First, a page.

In Sitecore, to gain a better understanding of our visitors interests we have the ability to define Profile Keys and Cards to tag our content with. As our visitors navigate through the site, this data is used by Sitecore to build a profile of the visitor. A pre-defined Pattern Card that most resembles the visitors profile is then assigned to the visitor which can be used as the basis of selecting the content that should be displayed on a page for that visitor.
However what this doesn’t do is carry the visitors profile over multiple sessions. Each time a visitor comes back to the site within a new session, the visitors profile key values are reset back to zero.
So what’s Sitecore actually doing?
Before working out how to carry this information between visits, lets look at how a profile is actually being created.
If we look in the Profiles table within the Analytics database we can see the profile data that’s been recorded for a visitors visit.
The Pattern Values column contains the current profile key scores for each key the visitor has a score for. e.g.
If the visitor was to visit a page which has scope score of 5 and background score of 10 these values would be added to the visitors current key scores. e.g.
When a pattern card is assigned, the card with the closest shape of keys is chosen. e.g. If the visitor has a high value for background and low value for scope they will be assigned a pattern card with similar proportional key values.
How do we extend this over multiple visits?
So the easiest way to carry the visit information from one visit to the next would be to simply copy the profile key values from the last session to the next. The code for this would look similar to the following:
var currentVisitIndex = Tracker.CurrentVisit.VisitorVisitIndex;
if (currentVisitIndex <= 1 || !Tracker.CurrentVisit.Profiles.Any())
var previousProfiles = Tracker.Visitor.GetVisit(currentVisitIndex - 1, VisitLoadOptions.All).Profiles;
foreach (var profile in previousProfiles)
var currentProfile = Tracker.CurrentVisit.GetOrCreateProfile(profile.ProfileName);
foreach (var ProfileKey in profile.Values)
Now the visitors profile is how it was when they left and crucially we can use this data to personalize the sites homepage for the visitor.
So why shouldn’t we do this?
As simple as this is, it comes with one potentially massive downside. If we go back to the way the profile values are built up they key values are essentially just being accumulated. Each time the visitor visits an item with a background score of 10, the visitors background profile key score in increased by 10.
Our visitors are humans going through different stages of there life, with constantly changing jobs and interests. There’s nothing to ever reduce a profile keys score other than the fact everything is normally zeroed on each visit. By copying the data from the last visit on the start of the next this would never happen and the profile key’s will continue to count up forever. The key value obtained from an item viewed 2 months ago would counted as just as important as the value from another key viewed on an item today.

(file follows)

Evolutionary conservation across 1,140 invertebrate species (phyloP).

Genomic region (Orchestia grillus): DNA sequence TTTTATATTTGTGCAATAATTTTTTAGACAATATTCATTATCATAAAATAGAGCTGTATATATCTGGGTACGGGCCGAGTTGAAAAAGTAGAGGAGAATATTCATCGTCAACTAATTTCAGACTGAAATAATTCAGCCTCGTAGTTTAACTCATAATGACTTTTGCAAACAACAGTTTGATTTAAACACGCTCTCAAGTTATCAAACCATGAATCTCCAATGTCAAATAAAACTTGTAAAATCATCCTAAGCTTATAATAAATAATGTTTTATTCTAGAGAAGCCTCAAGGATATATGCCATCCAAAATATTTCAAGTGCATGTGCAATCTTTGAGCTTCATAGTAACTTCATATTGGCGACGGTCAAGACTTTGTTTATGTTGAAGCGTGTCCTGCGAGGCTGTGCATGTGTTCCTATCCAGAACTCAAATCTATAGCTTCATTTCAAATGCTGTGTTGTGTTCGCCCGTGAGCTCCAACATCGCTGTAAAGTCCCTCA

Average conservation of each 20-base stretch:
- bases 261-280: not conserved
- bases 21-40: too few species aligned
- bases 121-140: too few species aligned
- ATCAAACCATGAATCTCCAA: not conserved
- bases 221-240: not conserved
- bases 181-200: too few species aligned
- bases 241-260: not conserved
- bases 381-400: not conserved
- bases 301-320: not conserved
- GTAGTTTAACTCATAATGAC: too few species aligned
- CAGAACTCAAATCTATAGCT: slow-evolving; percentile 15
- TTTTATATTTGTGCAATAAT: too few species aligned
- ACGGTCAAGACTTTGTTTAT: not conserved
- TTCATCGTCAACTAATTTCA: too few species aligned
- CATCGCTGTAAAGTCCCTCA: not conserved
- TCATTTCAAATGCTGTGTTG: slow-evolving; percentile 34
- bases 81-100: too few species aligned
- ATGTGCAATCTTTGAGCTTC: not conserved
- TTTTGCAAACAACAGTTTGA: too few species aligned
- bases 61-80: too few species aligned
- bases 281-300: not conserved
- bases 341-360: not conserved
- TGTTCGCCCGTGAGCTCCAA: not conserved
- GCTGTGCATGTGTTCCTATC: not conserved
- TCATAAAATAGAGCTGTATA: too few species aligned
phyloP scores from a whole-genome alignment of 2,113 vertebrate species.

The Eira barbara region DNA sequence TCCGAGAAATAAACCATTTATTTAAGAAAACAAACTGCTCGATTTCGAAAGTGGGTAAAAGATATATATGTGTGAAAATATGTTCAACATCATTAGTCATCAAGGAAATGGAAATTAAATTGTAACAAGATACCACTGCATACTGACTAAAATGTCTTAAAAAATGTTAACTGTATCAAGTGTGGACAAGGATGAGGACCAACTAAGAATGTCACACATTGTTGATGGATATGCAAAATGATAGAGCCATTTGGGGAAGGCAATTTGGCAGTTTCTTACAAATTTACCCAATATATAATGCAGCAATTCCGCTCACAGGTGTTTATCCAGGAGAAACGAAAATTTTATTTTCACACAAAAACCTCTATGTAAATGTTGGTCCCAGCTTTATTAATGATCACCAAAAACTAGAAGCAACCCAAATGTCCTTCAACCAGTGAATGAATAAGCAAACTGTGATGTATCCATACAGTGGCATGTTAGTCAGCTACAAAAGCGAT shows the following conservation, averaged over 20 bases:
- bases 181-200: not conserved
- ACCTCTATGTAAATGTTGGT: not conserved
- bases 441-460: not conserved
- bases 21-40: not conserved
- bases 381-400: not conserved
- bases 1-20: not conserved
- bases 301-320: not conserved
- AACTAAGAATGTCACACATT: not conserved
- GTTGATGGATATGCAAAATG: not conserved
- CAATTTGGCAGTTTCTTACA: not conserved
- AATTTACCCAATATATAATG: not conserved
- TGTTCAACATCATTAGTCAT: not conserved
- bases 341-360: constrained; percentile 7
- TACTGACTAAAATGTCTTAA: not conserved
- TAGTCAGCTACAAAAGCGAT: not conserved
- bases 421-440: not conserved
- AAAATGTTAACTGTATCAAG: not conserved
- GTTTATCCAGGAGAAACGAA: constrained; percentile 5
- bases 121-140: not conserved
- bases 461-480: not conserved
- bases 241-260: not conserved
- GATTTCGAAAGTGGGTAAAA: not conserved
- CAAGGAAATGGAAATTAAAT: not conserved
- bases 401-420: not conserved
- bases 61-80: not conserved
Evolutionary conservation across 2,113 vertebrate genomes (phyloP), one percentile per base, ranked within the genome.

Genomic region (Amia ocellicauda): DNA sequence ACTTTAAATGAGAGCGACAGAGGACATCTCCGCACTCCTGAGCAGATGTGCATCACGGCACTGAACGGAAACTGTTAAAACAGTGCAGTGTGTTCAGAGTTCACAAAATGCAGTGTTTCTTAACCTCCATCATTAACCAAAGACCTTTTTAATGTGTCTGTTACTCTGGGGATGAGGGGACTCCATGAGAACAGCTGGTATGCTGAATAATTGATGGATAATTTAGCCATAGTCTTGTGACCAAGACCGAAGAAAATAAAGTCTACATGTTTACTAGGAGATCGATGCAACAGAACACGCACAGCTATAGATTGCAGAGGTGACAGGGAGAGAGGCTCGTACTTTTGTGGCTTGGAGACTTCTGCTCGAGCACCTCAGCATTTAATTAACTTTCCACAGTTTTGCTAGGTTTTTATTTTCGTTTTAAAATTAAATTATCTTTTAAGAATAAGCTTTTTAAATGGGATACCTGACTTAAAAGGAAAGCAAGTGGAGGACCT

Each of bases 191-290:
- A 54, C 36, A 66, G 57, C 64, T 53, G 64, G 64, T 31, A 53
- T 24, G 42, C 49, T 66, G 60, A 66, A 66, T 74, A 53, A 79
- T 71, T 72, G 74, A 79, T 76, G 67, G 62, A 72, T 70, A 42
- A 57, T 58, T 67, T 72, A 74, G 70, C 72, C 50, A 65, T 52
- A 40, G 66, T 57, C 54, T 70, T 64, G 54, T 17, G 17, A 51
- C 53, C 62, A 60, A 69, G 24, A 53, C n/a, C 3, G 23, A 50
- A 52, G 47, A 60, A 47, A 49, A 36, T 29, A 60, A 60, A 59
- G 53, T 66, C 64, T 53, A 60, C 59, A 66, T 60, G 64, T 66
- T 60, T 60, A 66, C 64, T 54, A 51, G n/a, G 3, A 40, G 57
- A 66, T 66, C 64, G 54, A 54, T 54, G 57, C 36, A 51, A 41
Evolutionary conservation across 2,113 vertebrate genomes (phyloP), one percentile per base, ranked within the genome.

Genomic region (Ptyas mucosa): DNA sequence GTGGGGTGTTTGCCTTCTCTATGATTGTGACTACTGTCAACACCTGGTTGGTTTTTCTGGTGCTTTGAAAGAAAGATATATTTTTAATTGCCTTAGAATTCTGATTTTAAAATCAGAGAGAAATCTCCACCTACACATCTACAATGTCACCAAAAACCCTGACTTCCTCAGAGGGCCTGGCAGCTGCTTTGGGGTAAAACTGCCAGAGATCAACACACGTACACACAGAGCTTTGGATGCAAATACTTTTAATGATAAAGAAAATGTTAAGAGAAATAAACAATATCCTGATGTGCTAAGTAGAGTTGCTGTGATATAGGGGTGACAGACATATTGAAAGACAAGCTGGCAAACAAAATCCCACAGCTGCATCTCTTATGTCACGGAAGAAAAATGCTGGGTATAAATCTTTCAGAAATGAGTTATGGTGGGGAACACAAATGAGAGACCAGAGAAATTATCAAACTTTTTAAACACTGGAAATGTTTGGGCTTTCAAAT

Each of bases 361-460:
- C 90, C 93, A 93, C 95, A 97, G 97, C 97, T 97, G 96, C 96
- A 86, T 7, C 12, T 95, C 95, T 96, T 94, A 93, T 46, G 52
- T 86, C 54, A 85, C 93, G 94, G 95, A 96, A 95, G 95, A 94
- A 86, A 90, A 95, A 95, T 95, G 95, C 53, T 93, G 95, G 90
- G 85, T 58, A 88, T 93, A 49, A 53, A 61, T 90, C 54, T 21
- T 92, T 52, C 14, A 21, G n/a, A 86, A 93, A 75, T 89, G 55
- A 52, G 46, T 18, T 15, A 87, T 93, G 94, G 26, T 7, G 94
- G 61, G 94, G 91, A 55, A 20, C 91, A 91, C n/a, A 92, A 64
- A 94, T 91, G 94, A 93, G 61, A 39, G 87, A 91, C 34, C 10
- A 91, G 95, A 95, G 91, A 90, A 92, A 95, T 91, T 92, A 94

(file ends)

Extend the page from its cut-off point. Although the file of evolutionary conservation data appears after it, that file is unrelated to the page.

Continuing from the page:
So if you were running a travel site and a visitor looked at summer holidays for 3 weeks they will have a profile highly weighted towards summer holidays. If they then started to look at winter holidays we wouldn’t want them to have to look at winter holidays for 3 weeks just to have an even likeness of summer and winter.
Overcoming this issue isn’t so simple and largely depends on your business needs. If your visitors interests could change each week then you need something that will degrade the old visit data values quickly. Whereas if your trying to differentiate between people that are in a 2 week vs 6 month buying pattern, you need to retain that data a lot longer.
Some things we can do when copying the data from the visitors previous profile though could include:
- Halving the profile scores, or reducing by a different factor. This would reduce the importance of values obtained on previous visits. So if a visitor received a 10 on the first visit, it would be worth 5 on the second, 2.5 on the third etc
- Look at the date of the last visit. Is it to old to be relevant still or can we use the age to determine what factor we should reduce the scores by
- Look at a combination of multiple last visits to establish what the recent scores were
All these ideas though need to be used on conjunction with what your trying to profile. If it’s age then you know people are going to get older. If it’s an interest that will change frequently then you know the data needs to degrade quickly, but if it’s male/female then that doesn’t necesserally need to degrade at all.